I have a letter.
“Frrrom Rrruss-ia,” I say aloud, rolling the r’s and flattening the vowels. It seems the thing to do.
The letter sits on top of the other mail on the seat beside me as I drive home from the Post Office. “Frrrom Rrruss-ia,” I say again as wait for water to boil for tea. I lay the letter on the desktop while I pay the phone bill.
It is a slim envelope bearing five stamps and three cancellation marks, resting, feather-light, in my hands. I admire the precise printing, smile at the numbers formed in penmanship typical of the part of the world from which the letter originated. I tally the cost of postage, and wonder what the conversion is to my own dollars.
I lay the letter on the table while I make supper...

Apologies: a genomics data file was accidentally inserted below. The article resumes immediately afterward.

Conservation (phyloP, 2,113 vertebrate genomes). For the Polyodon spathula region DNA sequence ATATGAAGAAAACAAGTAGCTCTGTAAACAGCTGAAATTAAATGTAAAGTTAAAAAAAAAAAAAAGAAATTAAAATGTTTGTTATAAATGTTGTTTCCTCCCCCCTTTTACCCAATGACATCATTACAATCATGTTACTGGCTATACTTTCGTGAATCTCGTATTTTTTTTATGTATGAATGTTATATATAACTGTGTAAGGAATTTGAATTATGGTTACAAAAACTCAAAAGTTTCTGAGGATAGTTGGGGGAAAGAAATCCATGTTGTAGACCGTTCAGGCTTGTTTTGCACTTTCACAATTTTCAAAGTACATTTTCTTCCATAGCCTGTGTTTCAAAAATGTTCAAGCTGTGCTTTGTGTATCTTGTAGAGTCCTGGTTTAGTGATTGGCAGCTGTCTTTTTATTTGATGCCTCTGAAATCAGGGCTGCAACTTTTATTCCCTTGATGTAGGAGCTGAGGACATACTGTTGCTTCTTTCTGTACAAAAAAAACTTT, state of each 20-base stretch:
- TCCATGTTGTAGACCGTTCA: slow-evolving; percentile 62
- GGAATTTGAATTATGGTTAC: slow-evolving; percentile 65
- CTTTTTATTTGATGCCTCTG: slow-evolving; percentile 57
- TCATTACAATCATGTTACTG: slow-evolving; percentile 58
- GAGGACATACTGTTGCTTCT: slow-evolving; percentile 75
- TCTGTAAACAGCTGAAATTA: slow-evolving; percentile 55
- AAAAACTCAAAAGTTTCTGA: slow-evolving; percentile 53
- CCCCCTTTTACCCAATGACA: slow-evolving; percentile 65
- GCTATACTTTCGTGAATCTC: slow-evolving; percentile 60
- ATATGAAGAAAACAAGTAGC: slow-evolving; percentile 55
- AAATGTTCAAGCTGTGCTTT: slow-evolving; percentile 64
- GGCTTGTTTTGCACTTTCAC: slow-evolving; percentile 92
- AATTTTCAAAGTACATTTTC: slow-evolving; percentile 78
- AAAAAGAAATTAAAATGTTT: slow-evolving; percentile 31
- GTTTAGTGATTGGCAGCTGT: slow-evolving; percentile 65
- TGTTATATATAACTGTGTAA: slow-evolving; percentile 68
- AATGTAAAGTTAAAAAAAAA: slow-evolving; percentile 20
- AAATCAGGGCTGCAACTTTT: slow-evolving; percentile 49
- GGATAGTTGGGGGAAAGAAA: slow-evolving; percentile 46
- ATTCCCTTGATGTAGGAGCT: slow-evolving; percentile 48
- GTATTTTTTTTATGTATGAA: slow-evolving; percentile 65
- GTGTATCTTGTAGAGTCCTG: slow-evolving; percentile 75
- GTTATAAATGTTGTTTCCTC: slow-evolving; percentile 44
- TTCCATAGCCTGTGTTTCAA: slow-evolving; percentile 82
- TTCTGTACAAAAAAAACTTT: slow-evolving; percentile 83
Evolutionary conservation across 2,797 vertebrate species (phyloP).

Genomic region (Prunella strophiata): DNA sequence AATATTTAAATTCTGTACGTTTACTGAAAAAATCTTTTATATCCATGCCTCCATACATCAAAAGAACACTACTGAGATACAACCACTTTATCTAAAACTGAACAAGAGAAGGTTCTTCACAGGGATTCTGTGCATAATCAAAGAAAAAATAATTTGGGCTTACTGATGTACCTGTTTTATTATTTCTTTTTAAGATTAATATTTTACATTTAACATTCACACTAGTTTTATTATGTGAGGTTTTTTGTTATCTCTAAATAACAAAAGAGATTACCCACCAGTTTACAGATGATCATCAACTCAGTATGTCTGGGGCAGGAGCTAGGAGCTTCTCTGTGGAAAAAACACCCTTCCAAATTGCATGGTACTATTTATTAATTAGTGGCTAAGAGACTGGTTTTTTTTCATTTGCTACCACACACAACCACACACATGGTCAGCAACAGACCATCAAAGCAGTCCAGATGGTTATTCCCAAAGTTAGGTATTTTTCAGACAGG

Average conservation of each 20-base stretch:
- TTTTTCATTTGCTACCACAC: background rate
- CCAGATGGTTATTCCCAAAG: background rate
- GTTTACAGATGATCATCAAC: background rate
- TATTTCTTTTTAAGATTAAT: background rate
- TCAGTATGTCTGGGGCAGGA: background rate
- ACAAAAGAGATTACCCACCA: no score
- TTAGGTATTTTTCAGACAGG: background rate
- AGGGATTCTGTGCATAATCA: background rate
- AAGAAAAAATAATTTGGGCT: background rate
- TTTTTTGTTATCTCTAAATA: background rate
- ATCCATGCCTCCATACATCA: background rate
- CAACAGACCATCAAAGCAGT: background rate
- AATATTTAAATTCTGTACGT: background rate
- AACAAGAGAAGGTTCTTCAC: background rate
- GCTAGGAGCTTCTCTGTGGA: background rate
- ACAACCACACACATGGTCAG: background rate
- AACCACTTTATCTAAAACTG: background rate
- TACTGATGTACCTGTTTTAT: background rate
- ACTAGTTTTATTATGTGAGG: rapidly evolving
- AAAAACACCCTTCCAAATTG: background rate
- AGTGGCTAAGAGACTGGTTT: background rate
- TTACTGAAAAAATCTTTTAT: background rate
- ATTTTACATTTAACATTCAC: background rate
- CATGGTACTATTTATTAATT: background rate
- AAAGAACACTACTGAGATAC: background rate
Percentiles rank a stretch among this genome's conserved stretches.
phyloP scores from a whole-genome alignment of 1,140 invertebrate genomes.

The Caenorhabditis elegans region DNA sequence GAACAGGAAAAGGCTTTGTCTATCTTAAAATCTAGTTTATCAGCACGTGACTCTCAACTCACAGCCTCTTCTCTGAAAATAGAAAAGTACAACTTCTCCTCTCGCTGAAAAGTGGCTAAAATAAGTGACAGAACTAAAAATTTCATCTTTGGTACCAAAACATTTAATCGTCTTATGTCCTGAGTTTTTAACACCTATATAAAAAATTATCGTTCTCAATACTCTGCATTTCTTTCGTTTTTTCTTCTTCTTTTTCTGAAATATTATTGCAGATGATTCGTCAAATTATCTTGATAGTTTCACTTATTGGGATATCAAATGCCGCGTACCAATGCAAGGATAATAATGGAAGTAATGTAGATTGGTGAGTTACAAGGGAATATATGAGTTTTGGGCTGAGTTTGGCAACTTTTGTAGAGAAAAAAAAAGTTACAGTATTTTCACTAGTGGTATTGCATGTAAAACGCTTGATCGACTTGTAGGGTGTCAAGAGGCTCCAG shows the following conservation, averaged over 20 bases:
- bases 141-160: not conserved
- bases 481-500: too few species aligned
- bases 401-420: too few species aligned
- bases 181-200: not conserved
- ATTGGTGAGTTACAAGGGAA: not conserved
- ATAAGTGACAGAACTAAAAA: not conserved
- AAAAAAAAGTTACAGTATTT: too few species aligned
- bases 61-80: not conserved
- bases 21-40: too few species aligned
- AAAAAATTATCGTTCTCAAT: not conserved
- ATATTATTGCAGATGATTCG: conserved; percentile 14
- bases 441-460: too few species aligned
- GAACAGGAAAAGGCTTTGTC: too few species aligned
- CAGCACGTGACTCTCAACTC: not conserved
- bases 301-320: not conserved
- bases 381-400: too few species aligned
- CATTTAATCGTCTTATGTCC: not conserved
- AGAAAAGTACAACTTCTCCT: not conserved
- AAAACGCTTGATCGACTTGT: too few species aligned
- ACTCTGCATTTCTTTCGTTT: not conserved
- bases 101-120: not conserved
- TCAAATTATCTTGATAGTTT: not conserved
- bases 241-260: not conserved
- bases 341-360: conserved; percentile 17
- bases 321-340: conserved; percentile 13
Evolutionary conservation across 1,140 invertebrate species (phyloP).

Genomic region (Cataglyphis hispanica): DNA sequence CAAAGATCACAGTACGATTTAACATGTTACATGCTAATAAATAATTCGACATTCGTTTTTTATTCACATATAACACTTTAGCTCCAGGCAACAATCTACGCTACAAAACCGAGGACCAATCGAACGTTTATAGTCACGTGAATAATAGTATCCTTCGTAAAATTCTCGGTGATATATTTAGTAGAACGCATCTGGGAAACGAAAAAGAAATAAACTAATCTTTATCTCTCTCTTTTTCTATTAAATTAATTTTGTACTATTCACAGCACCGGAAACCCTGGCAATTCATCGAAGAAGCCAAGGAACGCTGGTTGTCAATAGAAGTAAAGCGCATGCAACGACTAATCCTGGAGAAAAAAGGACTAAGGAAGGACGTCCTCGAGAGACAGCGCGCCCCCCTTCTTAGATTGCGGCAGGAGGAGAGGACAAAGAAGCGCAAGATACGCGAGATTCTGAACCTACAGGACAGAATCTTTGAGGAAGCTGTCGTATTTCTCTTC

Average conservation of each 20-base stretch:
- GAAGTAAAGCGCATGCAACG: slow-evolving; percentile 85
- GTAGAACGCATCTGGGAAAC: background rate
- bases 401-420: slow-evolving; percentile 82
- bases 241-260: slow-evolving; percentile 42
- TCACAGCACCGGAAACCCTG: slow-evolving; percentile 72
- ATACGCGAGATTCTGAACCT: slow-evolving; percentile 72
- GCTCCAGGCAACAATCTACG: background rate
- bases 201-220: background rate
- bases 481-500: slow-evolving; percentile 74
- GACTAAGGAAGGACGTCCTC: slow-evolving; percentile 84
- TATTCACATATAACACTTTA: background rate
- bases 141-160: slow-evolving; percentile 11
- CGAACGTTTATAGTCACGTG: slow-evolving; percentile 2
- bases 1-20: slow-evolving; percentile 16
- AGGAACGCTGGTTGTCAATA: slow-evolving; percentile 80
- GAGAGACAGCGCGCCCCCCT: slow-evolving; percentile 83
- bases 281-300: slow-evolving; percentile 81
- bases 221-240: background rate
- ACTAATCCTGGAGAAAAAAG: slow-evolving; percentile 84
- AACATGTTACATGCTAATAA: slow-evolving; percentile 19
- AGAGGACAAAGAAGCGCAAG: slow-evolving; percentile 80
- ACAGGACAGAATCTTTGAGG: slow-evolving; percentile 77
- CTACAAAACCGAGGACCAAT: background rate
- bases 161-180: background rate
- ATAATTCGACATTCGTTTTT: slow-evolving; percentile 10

...and clear the dishes...
...and watch the news.
I lean the letter against the soap dish on the counter while I have my bath...
...and check my email...
...and drink another cup of tea.
Letters have had fascinating journeys. Letters have travelled by truck, by plane, by train. Letters have gone under and over. Letters have gone through. Despite the 8,054 kilometres separating me from its sender, this letter has spent 58 days travelling from half-way around the globe. It has been a long passage, so I let it rest until it is ready to share its secrets.
It is time.
I am careful to slit the envelope neatly along the top edge. Careful, too, withdrawing the letter. I devour the words, then return to the beginning and read through again, more slowly. I smile. I sigh. I return the letter to its envelope and prop it against my tea mug.
I will read the letter again tomorrow, before slipping it into the small, worn trunk in my library - the keeper of the words that have come to me from across the globe. “Frrrom Rrruss-ia,” I will say, then fasten the latch.